The modern longboard has really evolved from its ancestral counterparts from the 1950’s and 1960’s. With today’s modern foam blanks, epoxy pop-outs and lightweight glass jobs, surfing today on a longboard has attracted a huge part of the surfing population. From kids to aging baby boomers, more and more surfers are grabbing a longboard and paddling out to have some fun. Longboarding has created an avenue for anyone to get out in the water and really enjoy themselves. Even when the surf is small and uncooperative, the glide and the extra flotation provided by a longboard kicks the fun factor up a notch.
Beginning in the 1970’s, longboards began to take a back seat to the more high performance shortboards. Lighter, faster and more maneuverable, shortboarding has taken the sport of surfing to an unbelievably high level of performance. With this progressive evolution of high speed and carving turns, learning curves increased, youth began to athletically dominate, and the need for bigger and more powerful waves became a prerequisite for having fun.
But the classic longboard soon began its own renaissance of sorts and today it is the weapon of choice for millions of surfers around the world. With its emergence we have also seen many of the old tricks performed by the classic hodads of the 60’s. Cross stepping, nose riding, head stands and spinners were all favorite maneuvers and were commonly referred to as hot dogging. One really fun hot dogging maneuver was the fin first take-off and in this article, we are going to break this move down, step by step and show you how it’s done.
The fin first take-off on a longboard is particularly eye-catching to watch. With its nine plus feet of length, watching one of these floating behemoths take off backwards, fin first, and swing 180 degrees around is a pretty cool thing to see. Especially if it is done with smoothness, purpose and style.
So, in an effort to make this fairly easy to grasp, let’s break it down into three simple steps.
Catching The Wave
Even though we are taking off on this wave backwards, or tail first, we still have to paddle into the wave and catch it just as we would if we were surfing in the normal, nose first position. Swing the board around, so that the tail is now the front. That was easy enough wasn’t it?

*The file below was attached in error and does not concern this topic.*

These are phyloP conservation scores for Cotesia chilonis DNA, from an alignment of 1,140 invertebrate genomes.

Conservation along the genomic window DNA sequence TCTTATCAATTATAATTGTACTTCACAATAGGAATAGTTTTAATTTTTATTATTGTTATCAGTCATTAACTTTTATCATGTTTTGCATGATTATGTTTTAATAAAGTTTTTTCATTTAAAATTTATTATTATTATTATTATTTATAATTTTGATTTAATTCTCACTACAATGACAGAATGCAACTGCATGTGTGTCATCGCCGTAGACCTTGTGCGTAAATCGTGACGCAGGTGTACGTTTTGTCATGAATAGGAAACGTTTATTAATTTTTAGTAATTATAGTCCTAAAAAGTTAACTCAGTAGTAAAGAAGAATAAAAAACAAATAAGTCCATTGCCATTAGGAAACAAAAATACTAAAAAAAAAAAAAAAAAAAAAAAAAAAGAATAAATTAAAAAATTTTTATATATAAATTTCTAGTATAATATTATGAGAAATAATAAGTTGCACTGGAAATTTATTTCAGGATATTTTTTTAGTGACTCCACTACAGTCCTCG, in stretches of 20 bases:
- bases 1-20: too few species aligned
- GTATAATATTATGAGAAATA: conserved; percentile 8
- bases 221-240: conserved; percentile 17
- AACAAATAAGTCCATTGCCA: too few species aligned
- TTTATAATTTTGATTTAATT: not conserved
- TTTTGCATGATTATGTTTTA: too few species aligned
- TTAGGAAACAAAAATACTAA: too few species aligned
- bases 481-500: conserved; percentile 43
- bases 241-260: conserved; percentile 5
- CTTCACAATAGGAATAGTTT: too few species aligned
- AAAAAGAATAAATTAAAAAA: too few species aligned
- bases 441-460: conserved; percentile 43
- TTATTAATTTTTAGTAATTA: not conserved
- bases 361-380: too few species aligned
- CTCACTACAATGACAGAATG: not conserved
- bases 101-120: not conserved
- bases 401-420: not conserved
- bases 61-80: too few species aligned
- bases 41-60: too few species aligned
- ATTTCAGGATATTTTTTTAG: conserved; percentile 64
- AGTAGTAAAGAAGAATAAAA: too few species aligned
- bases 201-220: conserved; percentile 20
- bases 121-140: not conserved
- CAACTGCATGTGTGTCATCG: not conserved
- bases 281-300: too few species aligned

Now you will probably notice that in order to keep the tail fin, which is now positioned in the front, from digging into the water you will need to abnormally slide yourself back closer to the nose of the board, behind you. This way, with the fin sitting high out of the water, you can paddle for the next wave without it catching the water and prematurely spinning you around too early. Be sure to employ this technique by keeping the fin dry and out of the water even as you paddle for and catch the wave.
The Fin First Take-Off
At this point, the tail of the board is in front of you and you have paddled for, caught a wave,but you have not yet jumped to your feet or taken off. As you are perched at the lip, just before the wave has begun to break, the face of the wave will be beneath you. Keep the fin high and out of the water during this split second take-off. Keeping your weight back and towards the nose will take care of this just fine.
Now that it is time to hop to your feet, you’ll need to do this switch foot. Yes that’s right… If you were a goofy foot you will need to stand up regular foot. If you are a regular foot, you will need to stand up goofy foot. By forcing yourself to jump up in a switch foot position, once the longboard swings its 180 degrees you’ll be cruising down the face in your normal, comfortable stance.
I know that some surfers insist on standing up normal and switching stance after the whip around, but to me that method is flawed. First it just looks awkward. It’s one of those after the fact moves that often times just doesn’t look that smooth.
Secondly, if you find yourself taking off in a more critical, pitching part of the wave you’ll be much better prepared to handle the drop because once your board has turned around you’re already in your natural stance.
Putting it all Together
The initial hop up in the switch stance position, for some, is a bit awkward at first, but is the preferred technique. Once you’ve done it a couple of times it will come as second nature to you and you’ll be quite comfortable with it. Another key take away for this trick is to practice planting your weight bearing foot on the nose when you first get to your feet. This really helps with keeping the fin out of the water and avoids a premature and disastrous early spin around. However, once you get to your feet with your weight towards the nose, immediately adjust your weight to your front foot which will push the tail down, causing the fin to catch and the board will spin like a tongue depressor on ball bearings.
Fin first take-offs are a lot of fun on those small mushy days when you want to mix it up a bit. Hot dogging from the old days may not be what it used to be… but there’s nothing wrong with having a couple of the old school tricks in your arsenal of maneuvers.